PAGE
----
Monday, September 25, 2023 Sep 25, 2023
81° F Dallas, TX

First on Your Block

By D Magazine |

If you’ve always wanted to meet the little old lady who lives down the street, but you don’t think she’ll buy the line about the cup of sugar, invite her to your next block party. See if she’s not surprised.

We were surprised to find that anyone still throws block parties-that anyone could throw block parties-but they can, they do and you can, too. Without throwing traffic for too much of a loop, you can block off your block, meet your neighbors and never once touch those blasted car keys.

Anyone in Dallas can have a block party as long their street is not a major thoroughfare, and as long as all their neighbors on the block are in agreement.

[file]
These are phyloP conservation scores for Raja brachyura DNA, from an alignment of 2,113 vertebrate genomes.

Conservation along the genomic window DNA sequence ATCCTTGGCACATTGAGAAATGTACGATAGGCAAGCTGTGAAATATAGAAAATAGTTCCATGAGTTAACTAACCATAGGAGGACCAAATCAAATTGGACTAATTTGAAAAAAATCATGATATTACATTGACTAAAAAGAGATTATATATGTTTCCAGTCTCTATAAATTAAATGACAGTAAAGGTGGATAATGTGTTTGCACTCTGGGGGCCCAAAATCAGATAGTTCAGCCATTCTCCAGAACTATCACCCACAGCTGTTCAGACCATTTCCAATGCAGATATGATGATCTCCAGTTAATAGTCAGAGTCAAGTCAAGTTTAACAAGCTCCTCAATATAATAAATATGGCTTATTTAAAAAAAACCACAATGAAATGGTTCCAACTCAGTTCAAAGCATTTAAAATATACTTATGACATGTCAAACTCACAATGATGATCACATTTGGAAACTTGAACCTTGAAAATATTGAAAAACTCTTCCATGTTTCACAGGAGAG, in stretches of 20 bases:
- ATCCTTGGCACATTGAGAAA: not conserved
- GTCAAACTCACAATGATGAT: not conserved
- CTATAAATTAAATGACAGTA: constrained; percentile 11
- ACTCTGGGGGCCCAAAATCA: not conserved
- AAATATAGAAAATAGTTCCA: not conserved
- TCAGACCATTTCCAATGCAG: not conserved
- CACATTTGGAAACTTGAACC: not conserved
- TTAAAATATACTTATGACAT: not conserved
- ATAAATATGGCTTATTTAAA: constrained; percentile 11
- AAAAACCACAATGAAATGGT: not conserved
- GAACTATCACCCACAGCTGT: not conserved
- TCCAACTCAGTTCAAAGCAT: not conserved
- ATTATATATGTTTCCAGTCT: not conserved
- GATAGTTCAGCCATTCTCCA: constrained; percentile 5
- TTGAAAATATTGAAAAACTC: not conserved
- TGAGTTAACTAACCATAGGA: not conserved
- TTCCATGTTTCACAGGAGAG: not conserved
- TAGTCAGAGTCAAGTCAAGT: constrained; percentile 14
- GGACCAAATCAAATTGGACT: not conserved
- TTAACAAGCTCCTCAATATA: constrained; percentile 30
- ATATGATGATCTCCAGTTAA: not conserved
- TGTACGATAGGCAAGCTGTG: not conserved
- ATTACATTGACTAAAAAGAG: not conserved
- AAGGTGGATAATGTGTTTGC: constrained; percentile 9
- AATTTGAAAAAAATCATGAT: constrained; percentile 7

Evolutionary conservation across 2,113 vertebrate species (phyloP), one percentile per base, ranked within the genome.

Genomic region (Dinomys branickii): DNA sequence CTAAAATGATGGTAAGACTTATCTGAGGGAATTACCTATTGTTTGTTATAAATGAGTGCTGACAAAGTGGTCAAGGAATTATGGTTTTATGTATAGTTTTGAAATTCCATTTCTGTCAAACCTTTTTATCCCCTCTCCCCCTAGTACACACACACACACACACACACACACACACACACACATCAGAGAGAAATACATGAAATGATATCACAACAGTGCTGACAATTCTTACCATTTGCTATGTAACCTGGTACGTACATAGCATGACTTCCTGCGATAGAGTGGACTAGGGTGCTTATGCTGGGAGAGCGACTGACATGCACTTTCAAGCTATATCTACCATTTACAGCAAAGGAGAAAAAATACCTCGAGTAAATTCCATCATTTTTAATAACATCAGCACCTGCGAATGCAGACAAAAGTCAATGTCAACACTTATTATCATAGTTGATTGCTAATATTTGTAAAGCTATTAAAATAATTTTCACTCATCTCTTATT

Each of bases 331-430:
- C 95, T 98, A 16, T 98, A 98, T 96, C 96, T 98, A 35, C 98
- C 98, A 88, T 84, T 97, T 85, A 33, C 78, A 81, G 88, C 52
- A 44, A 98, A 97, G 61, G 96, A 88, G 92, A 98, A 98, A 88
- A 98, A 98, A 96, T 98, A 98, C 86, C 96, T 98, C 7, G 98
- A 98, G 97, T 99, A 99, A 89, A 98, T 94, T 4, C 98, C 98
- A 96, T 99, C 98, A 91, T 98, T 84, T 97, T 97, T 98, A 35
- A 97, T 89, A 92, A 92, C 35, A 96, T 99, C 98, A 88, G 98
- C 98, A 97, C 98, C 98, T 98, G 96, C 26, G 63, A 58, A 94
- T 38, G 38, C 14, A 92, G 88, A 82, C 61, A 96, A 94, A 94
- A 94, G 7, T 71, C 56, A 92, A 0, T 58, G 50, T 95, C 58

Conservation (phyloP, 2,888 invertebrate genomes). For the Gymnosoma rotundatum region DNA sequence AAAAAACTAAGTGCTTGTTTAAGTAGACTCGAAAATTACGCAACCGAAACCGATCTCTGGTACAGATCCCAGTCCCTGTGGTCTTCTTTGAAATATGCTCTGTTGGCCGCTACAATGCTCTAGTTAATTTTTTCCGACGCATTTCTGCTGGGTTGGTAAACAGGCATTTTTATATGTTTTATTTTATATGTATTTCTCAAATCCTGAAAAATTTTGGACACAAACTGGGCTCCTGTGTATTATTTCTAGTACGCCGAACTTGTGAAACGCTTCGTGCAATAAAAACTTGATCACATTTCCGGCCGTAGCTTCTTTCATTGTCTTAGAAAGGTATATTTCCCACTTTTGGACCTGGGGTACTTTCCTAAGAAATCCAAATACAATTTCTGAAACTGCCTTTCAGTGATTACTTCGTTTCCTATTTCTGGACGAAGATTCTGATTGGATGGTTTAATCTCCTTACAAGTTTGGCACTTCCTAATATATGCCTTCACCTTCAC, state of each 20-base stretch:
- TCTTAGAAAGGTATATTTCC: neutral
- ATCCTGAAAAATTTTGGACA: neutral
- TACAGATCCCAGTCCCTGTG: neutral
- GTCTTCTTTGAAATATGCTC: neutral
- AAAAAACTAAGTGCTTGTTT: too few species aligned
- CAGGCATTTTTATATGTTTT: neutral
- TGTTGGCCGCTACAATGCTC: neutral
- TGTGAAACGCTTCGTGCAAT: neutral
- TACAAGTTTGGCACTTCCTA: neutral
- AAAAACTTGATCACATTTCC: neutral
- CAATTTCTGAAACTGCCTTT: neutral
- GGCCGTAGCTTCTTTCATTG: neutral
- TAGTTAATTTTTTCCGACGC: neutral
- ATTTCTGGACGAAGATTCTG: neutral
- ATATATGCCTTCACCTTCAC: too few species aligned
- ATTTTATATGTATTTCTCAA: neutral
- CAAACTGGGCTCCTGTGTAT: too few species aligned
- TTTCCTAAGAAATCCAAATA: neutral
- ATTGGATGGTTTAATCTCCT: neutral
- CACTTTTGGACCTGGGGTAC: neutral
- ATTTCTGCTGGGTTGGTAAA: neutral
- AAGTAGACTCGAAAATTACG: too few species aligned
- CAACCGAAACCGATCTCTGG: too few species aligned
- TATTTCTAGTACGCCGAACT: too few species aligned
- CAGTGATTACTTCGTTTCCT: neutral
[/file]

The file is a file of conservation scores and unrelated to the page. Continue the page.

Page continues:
First, draft a short petition describing the party, and have all of the homeowners on the block sign it. Submit it at least a week, preferably two, in advance of the party to the office of traffic operations at the Department of Transportation (670-3260). (A pending ordinance would change the request period to 45 days.) They’ll process your permit in two to three days, randomly phoning neighbors to corroborate the petition. The permit and its processing are free.

Usually, you can take up only one block for the party, and the street must be accessible to emergency vehicles. The music, if you play it, must stop by 11 p.m. There are no restrictions on alcohol, unless it’s being sold, in which case you’ll need another permit. Also, you must supply your own street barricades, which can be rented from several outfits listed in the Yellow Pages under “Barricade Companies.”

For not-so-lazy afternoon parties, set up a volleyball net or croquet course. And both big and little kids on the block will enjoy an old-fashioned egg toss or sack race.

Invite your neighbors to participate in a pot-luck supper, or collect money and have a cook-out. Haul out a few kegs of beer, or rent a frozen margarita machine. And keep several coolers of lemonade on hand. You might ask the little old lady who lives down the street to bring the sugar.